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Black Holes Encyclopedia

NGC 4473

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in the constellation Virgo

Finder Chart


50 million light-years (15.7 megaparsecs)


Roughly 100 million times the mass of the Sun


Diameter roughly equal to the size of the asteroid belt in our own solar system.

Discovery Methods


NGC 4473

Astronomers discovered a likely supermassive black hole in the core of NGC 4473 as part of a survey of possible host galaxies with Hubble Space Telescope. NGC 4473 is classified as an elliptical galaxy, although it is slightly flattened into a disk-like shape. By measuring the orbital motions of stars near the center of the galaxy, a team of astronomers concluded that the stars are orbiting a black hole of roughly 50 million to 100 million times the mass of the Sun.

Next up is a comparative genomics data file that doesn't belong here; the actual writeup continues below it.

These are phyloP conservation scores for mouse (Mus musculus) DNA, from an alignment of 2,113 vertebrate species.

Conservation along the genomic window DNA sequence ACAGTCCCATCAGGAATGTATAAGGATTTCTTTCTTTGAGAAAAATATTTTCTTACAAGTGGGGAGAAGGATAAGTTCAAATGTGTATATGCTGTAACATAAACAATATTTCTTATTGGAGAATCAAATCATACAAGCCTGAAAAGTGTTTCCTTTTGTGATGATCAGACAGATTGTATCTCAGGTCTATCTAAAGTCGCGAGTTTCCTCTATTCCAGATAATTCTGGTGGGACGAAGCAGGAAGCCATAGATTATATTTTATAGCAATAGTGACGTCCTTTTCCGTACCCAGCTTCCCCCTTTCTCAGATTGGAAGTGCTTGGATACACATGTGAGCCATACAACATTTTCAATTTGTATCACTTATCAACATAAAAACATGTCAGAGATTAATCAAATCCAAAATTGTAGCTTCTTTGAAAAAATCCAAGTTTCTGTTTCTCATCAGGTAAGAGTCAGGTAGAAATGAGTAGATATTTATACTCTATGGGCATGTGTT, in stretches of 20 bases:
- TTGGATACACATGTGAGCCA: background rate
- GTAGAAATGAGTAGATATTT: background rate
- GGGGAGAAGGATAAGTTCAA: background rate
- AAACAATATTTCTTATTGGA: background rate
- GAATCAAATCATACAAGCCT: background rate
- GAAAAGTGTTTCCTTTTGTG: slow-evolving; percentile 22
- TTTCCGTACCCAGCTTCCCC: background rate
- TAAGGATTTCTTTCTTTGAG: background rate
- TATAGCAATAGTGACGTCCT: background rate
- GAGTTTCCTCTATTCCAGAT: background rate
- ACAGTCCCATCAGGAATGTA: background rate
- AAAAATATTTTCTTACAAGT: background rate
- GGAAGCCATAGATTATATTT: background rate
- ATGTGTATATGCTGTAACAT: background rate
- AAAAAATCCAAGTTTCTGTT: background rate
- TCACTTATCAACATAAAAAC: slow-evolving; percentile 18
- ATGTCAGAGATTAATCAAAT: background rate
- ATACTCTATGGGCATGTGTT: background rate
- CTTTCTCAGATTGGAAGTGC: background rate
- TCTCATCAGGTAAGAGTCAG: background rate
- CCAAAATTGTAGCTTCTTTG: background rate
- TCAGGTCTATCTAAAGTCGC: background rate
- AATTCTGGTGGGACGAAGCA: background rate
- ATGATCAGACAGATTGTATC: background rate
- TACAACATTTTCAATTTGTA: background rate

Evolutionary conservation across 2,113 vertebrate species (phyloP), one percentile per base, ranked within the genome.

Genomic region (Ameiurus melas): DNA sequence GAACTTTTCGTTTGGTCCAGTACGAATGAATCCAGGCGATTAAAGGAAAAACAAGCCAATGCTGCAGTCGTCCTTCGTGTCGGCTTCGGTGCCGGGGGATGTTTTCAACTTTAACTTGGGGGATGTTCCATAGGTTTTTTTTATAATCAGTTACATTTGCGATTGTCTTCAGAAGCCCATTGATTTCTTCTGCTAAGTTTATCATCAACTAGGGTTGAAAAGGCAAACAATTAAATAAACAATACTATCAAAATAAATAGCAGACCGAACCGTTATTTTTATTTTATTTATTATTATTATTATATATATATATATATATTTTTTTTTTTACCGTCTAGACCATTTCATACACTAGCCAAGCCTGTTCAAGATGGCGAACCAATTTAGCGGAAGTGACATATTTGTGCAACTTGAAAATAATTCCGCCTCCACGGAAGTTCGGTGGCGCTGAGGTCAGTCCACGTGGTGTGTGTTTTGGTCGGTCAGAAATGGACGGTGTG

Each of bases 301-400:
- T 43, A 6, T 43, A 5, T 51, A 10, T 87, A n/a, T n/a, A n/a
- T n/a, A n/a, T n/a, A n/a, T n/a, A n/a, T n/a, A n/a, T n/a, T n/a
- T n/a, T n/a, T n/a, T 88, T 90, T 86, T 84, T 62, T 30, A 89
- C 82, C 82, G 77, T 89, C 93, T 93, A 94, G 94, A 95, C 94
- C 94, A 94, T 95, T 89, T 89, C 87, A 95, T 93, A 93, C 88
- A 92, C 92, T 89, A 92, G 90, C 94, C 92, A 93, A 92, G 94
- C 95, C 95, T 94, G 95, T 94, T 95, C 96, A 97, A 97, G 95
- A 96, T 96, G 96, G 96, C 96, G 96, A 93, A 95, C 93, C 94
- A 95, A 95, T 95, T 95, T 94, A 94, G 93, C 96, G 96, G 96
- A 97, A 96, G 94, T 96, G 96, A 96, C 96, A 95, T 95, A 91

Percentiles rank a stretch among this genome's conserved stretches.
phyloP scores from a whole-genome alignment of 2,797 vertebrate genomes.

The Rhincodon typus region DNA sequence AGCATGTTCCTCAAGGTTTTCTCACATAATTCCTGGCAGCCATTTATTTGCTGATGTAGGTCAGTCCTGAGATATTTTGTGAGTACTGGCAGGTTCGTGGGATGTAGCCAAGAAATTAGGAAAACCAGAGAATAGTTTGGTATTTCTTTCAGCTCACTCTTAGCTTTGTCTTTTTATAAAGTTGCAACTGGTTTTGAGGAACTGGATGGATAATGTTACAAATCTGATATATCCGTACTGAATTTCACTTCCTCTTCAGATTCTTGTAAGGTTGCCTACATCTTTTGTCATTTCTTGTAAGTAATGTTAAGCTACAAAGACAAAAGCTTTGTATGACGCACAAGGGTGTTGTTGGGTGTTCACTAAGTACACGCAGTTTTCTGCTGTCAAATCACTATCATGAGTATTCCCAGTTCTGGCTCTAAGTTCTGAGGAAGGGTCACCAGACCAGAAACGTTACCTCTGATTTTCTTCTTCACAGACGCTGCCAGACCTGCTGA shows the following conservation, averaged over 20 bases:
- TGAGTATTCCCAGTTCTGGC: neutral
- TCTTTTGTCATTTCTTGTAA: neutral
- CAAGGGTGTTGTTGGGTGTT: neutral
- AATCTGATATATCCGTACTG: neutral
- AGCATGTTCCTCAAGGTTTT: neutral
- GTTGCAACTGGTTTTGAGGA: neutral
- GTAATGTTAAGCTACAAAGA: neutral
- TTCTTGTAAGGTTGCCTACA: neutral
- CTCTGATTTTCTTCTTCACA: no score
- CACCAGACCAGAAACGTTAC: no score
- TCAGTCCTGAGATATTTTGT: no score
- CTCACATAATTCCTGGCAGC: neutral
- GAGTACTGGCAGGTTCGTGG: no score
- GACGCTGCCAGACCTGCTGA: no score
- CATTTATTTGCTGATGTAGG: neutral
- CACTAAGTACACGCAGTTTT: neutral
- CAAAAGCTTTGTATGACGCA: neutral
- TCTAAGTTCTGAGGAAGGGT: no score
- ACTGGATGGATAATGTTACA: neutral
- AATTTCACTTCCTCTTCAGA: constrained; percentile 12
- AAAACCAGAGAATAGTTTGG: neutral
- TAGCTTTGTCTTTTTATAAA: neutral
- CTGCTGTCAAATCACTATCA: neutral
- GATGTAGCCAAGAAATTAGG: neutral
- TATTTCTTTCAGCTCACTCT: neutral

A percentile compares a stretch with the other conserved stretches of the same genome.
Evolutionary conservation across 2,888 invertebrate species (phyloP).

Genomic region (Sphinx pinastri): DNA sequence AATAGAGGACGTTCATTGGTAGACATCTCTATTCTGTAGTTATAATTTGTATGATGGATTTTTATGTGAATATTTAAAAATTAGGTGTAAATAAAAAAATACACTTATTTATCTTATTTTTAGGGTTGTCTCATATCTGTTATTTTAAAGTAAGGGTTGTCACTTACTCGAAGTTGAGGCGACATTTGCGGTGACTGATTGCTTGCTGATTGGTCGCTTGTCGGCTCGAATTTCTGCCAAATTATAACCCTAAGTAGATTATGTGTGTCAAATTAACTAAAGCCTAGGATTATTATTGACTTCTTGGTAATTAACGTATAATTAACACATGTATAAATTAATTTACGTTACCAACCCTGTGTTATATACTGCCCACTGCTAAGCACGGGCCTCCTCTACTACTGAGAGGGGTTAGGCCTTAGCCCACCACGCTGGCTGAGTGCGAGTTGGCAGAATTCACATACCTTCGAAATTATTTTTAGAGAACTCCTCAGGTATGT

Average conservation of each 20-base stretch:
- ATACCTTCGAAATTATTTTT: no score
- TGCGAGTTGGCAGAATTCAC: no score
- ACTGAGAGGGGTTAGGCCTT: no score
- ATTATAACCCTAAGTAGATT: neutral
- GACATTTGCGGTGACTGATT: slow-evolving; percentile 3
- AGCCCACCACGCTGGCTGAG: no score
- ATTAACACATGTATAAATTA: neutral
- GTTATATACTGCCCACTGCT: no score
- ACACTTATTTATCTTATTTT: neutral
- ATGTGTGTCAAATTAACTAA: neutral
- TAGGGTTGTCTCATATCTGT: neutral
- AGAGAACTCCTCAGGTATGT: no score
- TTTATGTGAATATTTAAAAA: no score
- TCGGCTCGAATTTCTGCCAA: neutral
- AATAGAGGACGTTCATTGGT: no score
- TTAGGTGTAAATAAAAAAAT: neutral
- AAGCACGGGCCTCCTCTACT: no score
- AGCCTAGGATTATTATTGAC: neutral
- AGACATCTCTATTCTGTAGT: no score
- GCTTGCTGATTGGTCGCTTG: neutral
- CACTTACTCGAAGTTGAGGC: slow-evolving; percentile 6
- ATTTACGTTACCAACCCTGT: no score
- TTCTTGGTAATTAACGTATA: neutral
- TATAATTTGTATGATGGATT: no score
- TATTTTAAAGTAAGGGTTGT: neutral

This and other black holes in the hearts of galaxies suggest that there is a link between the black hole's mass and the overall mass of the galaxy. There is also evidence that the supermassive black holes may form first, and form as a sort of gravitational "seed" to attract the gas and dust that gives birth to a galaxy's stars.



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This document was last modified: November 19, 2009.


NGC 4473
Ground-Based Photo


No animations available for this black hole.